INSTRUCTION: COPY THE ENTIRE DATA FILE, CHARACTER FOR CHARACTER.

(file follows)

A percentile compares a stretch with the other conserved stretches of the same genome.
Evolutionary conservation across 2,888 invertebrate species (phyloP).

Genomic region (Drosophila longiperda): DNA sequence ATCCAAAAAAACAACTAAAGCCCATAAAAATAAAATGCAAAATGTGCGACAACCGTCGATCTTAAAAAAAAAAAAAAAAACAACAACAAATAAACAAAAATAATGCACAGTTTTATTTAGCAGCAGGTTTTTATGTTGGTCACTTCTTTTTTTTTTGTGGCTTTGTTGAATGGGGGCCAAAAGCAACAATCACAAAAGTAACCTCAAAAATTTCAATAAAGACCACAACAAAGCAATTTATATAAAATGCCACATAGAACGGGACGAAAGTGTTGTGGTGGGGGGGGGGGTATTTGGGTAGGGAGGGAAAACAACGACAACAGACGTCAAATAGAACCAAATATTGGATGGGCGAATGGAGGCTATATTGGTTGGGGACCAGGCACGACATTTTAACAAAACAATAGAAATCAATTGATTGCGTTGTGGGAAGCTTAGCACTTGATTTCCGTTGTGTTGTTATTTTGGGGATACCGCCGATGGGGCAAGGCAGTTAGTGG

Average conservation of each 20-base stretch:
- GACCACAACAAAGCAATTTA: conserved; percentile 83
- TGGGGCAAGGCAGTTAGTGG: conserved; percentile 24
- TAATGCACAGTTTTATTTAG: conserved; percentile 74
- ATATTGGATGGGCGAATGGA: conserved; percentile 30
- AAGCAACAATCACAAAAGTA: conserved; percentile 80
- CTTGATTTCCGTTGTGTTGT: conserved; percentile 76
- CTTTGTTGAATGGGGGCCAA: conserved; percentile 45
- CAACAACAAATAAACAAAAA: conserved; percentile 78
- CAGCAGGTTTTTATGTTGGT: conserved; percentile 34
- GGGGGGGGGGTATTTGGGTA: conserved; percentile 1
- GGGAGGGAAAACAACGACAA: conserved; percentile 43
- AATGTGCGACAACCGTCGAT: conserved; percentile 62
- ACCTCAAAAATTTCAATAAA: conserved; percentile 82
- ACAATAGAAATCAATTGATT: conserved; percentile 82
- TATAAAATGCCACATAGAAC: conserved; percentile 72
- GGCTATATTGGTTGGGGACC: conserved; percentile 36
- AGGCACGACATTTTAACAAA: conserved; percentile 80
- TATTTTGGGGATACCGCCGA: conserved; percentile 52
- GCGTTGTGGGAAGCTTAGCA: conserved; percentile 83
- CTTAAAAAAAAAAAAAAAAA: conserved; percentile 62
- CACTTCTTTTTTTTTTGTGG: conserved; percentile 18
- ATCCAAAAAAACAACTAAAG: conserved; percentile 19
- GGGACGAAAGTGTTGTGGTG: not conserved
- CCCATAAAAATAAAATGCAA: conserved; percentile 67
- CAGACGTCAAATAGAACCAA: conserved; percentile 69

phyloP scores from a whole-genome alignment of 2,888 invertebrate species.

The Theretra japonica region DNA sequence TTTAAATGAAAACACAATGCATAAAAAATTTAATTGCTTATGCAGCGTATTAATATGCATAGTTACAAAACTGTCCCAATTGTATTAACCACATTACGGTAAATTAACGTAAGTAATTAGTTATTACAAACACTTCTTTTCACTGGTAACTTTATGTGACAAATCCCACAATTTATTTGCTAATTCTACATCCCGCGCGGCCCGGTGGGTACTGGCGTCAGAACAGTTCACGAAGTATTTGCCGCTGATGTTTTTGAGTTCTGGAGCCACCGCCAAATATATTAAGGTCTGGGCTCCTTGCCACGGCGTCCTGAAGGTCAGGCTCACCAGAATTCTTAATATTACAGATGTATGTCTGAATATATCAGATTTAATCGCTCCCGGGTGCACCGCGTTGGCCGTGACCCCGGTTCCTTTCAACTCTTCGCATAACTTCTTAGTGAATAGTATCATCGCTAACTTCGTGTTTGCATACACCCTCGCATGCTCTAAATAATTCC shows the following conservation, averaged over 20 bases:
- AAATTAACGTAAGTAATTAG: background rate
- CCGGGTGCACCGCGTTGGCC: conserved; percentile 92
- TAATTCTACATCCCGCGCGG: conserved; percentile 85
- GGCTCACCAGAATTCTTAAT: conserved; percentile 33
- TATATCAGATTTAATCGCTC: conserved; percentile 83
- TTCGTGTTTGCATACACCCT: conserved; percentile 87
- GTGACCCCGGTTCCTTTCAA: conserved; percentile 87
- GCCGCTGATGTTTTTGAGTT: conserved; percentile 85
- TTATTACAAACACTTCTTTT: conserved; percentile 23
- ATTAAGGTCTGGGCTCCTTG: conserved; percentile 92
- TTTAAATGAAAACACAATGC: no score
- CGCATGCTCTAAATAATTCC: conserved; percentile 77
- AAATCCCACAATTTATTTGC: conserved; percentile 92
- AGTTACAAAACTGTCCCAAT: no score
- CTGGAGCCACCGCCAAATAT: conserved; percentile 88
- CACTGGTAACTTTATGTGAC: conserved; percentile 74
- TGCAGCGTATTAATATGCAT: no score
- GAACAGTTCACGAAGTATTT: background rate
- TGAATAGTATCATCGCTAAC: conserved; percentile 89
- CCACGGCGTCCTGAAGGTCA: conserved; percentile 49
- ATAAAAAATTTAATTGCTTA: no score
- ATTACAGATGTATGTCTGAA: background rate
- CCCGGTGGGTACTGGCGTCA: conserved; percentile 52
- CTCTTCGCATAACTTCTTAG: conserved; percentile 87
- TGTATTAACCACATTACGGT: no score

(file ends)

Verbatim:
A percentile compares a stretch with the other conserved stretches of the same genome.
Evolutionary conservation across 2,888 invertebrate species (phyloP).

Genomic region (Drosophila longiperda): DNA sequence ATCCAAAAAAACAACTAAAGCCCATAAAAATAAAATGCAAAATGTGCGACAACCGTCGATCTTAAAAAAAAAAAAAAAAACAACAACAAATAAACAAAAATAATGCACAGTTTTATTTAGCAGCAGGTTTTTATGTTGGTCACTTCTTTTTTTTTTGTGGCTTTGTTGAATGGGGGCCAAAAGCAACAATCACAAAAGTAACCTCAAAAATTTCAATAAAGACCACAACAAAGCAATTTATATAAAATGCCACATAGAACGGGACGAAAGTGTTGTGGTGGGGGGGGGGGTATTTGGGTAGGGAGGGAAAACAACGACAACAGACGTCAAATAGAACCAAATATTGGATGGGCGAATGGAGGCTATATTGGTTGGGGACCAGGCACGACATTTTAACAAAACAATAGAAATCAATTGATTGCGTTGTGGGAAGCTTAGCACTTGATTTCCGTTGTGTTGTTATTTTGGGGATACCGCCGATGGGGCAAGGCAGTTAGTGG

Average conservation of each 20-base stretch:
- GACCACAACAAAGCAATTTA: conserved; percentile 83
- TGGGGCAAGGCAGTTAGTGG: conserved; percentile 24
- TAATGCACAGTTTTATTTAG: conserved; percentile 74
- ATATTGGATGGGCGAATGGA: conserved; percentile 30
- AAGCAACAATCACAAAAGTA: conserved; percentile 80
- CTTGATTTCCGTTGTGTTGT: conserved; percentile 76
- CTTTGTTGAATGGGGGCCAA: conserved; percentile 45
- CAACAACAAATAAACAAAAA: conserved; percentile 78
- CAGCAGGTTTTTATGTTGGT: conserved; percentile 34
- GGGGGGGGGGTATTTGGGTA: conserved; percentile 1
- GGGAGGGAAAACAACGACAA: conserved; percentile 43
- AATGTGCGACAACCGTCGAT: conserved; percentile 62
- ACCTCAAAAATTTCAATAAA: conserved; percentile 82
- ACAATAGAAATCAATTGATT: conserved; percentile 82
- TATAAAATGCCACATAGAAC: conserved; percentile 72
- GGCTATATTGGTTGGGGACC: conserved; percentile 36
- AGGCACGACATTTTAACAAA: conserved; percentile 80
- TATTTTGGGGATACCGCCGA: conserved; percentile 52
- GCGTTGTGGGAAGCTTAGCA: conserved; percentile 83
- CTTAAAAAAAAAAAAAAAAA: conserved; percentile 62
- CACTTCTTTTTTTTTTGTGG: conserved; percentile 18
- ATCCAAAAAAACAACTAAAG: conserved; percentile 19
- GGGACGAAAGTGTTGTGGTG: not conserved
- CCCATAAAAATAAAATGCAA: conserved; percentile 67
- CAGACGTCAAATAGAACCAA: conserved; percentile 69

phyloP scores from a whole-genome alignment of 2,888 invertebrate species.

The Theretra japonica region DNA sequence TTTAAATGAAAACACAATGCATAAAAAATTTAATTGCTTATGCAGCGTATTAATATGCATAGTTACAAAACTGTCCCAATTGTATTAACCACATTACGGTAAATTAACGTAAGTAATTAGTTATTACAAACACTTCTTTTCACTGGTAACTTTATGTGACAAATCCCACAATTTATTTGCTAATTCTACATCCCGCGCGGCCCGGTGGGTACTGGCGTCAGAACAGTTCACGAAGTATTTGCCGCTGATGTTTTTGAGTTCTGGAGCCACCGCCAAATATATTAAGGTCTGGGCTCCTTGCCACGGCGTCCTGAAGGTCAGGCTCACCAGAATTCTTAATATTACAGATGTATGTCTGAATATATCAGATTTAATCGCTCCCGGGTGCACCGCGTTGGCCGTGACCCCGGTTCCTTTCAACTCTTCGCATAACTTCTTAGTGAATAGTATCATCGCTAACTTCGTGTTTGCATACACCCTCGCATGCTCTAAATAATTCC shows the following conservation, averaged over 20 bases:
- AAATTAACGTAAGTAATTAG: background rate
- CCGGGTGCACCGCGTTGGCC: conserved; percentile 92
- TAATTCTACATCCCGCGCGG: conserved; percentile 85
- GGCTCACCAGAATTCTTAAT: conserved; percentile 33
- TATATCAGATTTAATCGCTC: conserved; percentile 83
- TTCGTGTTTGCATACACCCT: conserved; percentile 87
- GTGACCCCGGTTCCTTTCAA: conserved; percentile 87
- GCCGCTGATGTTTTTGAGTT: conserved; percentile 85
- TTATTACAAACACTTCTTTT: conserved; percentile 23
- ATTAAGGTCTGGGCTCCTTG: conserved; percentile 92
- TTTAAATGAAAACACAATGC: no score
- CGCATGCTCTAAATAATTCC: conserved; percentile 77
- AAATCCCACAATTTATTTGC: conserved; percentile 92
- AGTTACAAAACTGTCCCAAT: no score
- CTGGAGCCACCGCCAAATAT: conserved; percentile 88
- CACTGGTAACTTTATGTGAC: conserved; percentile 74
- TGCAGCGTATTAATATGCAT: no score
- GAACAGTTCACGAAGTATTT: background rate
- TGAATAGTATCATCGCTAAC: conserved; percentile 89
- CCACGGCGTCCTGAAGGTCA: conserved; percentile 49
- ATAAAAAATTTAATTGCTTA: no score
- ATTACAGATGTATGTCTGAA: background rate
- CCCGGTGGGTACTGGCGTCA: conserved; percentile 52
- CTCTTCGCATAACTTCTTAG: conserved; percentile 87
- TGTATTAACCACATTACGGT: no score